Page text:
The downside of Netflix-exclusive shows

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A few weeks back, I wrote about some of the positive developments coming from the Netflix-inspired binge-TV-watching trend. With a growing number of people delving into multiple episodes of TV shows at once on the video streaming service, the way in which actual series are being made is starting to change.

Other than simply eliminating those “previously on…” recaps that many shows used to waste precious minutes on, some series—especially comedies—are going to have to include more variety to keep viewers interested. Binge viewing may thus lead to fewer one-trick-pony shows, which is probably a good thing.

However, with the lackluster critical reception of Netflix’s latest exclusive series, Hemlock Grove, the downside of this trend is starting to emerge. The biggest problem with producing a show in its entirety upfront and then releasing every episode for watching all at once is that there’s no room for it to change or grow according to input from the public.

As The Onion’s AV Club notes in its review of Hemlock Grove, regular new shows have to pass through a number of stages in order to survive a season:

Each episode is dissected by audience and critics alike as soon as it airs, and while that doesn’t prevent bad TV from surviving (or flourishing), it does require a certain level of competence. While occasional flukes slip through, for the most part, a badly paced, clumsily acted, increasingly nonsensical season has plenty of time to die by inches when aired on a regular schedule.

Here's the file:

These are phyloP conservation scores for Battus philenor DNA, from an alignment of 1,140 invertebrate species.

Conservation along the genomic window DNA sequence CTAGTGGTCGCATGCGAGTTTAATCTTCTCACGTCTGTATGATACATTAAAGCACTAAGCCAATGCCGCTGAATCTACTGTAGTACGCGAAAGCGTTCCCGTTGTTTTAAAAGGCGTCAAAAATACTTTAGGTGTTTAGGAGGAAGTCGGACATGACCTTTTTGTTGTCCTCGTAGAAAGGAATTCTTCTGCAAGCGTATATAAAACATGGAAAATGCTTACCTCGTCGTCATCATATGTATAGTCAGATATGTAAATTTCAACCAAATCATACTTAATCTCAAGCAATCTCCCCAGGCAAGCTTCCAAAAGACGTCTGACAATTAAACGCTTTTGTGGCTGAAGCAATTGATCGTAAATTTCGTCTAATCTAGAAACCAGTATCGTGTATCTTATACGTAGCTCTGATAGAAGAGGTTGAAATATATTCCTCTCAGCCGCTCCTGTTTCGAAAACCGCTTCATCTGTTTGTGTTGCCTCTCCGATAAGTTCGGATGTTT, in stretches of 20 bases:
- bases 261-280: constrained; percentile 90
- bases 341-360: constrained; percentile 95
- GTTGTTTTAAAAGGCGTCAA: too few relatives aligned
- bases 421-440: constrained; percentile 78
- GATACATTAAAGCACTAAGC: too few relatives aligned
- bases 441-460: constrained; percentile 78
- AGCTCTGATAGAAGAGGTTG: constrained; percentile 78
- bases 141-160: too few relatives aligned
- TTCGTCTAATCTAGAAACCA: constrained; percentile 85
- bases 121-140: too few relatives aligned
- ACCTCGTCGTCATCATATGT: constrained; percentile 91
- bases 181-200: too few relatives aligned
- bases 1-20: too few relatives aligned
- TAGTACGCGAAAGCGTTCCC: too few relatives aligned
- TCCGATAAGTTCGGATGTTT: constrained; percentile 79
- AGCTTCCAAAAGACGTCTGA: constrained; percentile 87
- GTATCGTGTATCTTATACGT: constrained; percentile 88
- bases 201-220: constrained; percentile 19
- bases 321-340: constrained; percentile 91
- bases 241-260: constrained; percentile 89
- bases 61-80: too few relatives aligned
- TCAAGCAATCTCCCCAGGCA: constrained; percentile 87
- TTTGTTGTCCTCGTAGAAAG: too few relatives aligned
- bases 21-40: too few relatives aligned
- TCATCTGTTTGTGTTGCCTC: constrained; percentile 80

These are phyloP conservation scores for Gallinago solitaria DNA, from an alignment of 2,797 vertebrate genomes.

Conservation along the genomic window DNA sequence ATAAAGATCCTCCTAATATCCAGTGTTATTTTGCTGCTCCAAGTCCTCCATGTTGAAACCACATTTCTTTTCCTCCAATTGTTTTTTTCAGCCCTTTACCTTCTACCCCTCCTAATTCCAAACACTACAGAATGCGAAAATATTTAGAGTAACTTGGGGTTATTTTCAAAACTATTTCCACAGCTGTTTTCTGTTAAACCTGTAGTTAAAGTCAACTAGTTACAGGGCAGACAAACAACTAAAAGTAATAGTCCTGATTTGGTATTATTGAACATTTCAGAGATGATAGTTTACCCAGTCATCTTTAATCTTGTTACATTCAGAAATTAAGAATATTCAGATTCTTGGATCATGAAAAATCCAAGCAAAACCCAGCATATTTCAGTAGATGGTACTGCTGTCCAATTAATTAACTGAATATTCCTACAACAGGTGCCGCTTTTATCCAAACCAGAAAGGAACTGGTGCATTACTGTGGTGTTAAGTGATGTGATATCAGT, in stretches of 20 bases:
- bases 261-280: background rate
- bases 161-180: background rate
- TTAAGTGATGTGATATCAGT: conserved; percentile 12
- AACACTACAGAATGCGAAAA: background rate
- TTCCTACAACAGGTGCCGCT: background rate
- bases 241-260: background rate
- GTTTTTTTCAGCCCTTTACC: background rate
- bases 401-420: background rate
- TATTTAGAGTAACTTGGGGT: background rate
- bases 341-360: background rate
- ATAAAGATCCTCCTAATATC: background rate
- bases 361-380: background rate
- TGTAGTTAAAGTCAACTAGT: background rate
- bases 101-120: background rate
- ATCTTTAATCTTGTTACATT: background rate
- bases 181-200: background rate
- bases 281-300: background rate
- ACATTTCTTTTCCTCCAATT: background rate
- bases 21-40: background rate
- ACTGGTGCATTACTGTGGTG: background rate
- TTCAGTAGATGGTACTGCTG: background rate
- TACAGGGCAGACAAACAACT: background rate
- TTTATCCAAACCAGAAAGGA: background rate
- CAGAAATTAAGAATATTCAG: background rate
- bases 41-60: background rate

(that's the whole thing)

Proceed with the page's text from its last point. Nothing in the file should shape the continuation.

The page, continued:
That long-term focus group of critics and viewers can organically lead to change and improvement over time, which is essentially what makes television, you know, television—it’s what separates the medium from movies. While films are inevitably tested by focus groups as well, the nature of the medium is that they are ultimately singular and self-contained visions, whereas television shows are largely evolving as they air. Movies, on the other hand, are one-and-done.

Netflix’s series are therefore more akin to really long movies, rather than TV shows. Yet, movie makers—with the possible exception of Peter Jackson—have over the course of decades settled on somewhere between 90 and 120 minutes as the optimum length for those singular visions. Any longer and audiences either tend to get bored, or they start finding more things wrong with what they’re seeing.

In that vein, the first “season” of Hemlock Grove is around 11 hours long. I haven’t seen it yet, so I can’t comment on its quality, but it is possible that critics are giving it a tough go mainly because it’s horror, a genre that typically doesn’t do well with professional reviewers. Netflix’s other recently released exclusive series, the political drama House of Cards, did considerably better with critics and, apparently, with audiences as well. Netflix recently attributed a big bump in subscribers to the series.

Yet, according to Netflix spokesman Joris Evers, the company doesn’t test screen its series before releasing them. “We do focus groups, but not to test new shows,” he tells me. “We do use the data we have on what our subs like to watch, from many different channels, to determine whether it would make a good Netflix show.”

This may be another case where the almighty algorithm turns out to be less than capable of delivering the goods. It’s still early in the game, but if Netflix makes more series that get panned, the company may have to revisit the idea of focus groups, or possibly even the idea of releasing every episode at once. There is, after all, a reason why television has evolved the way it has.

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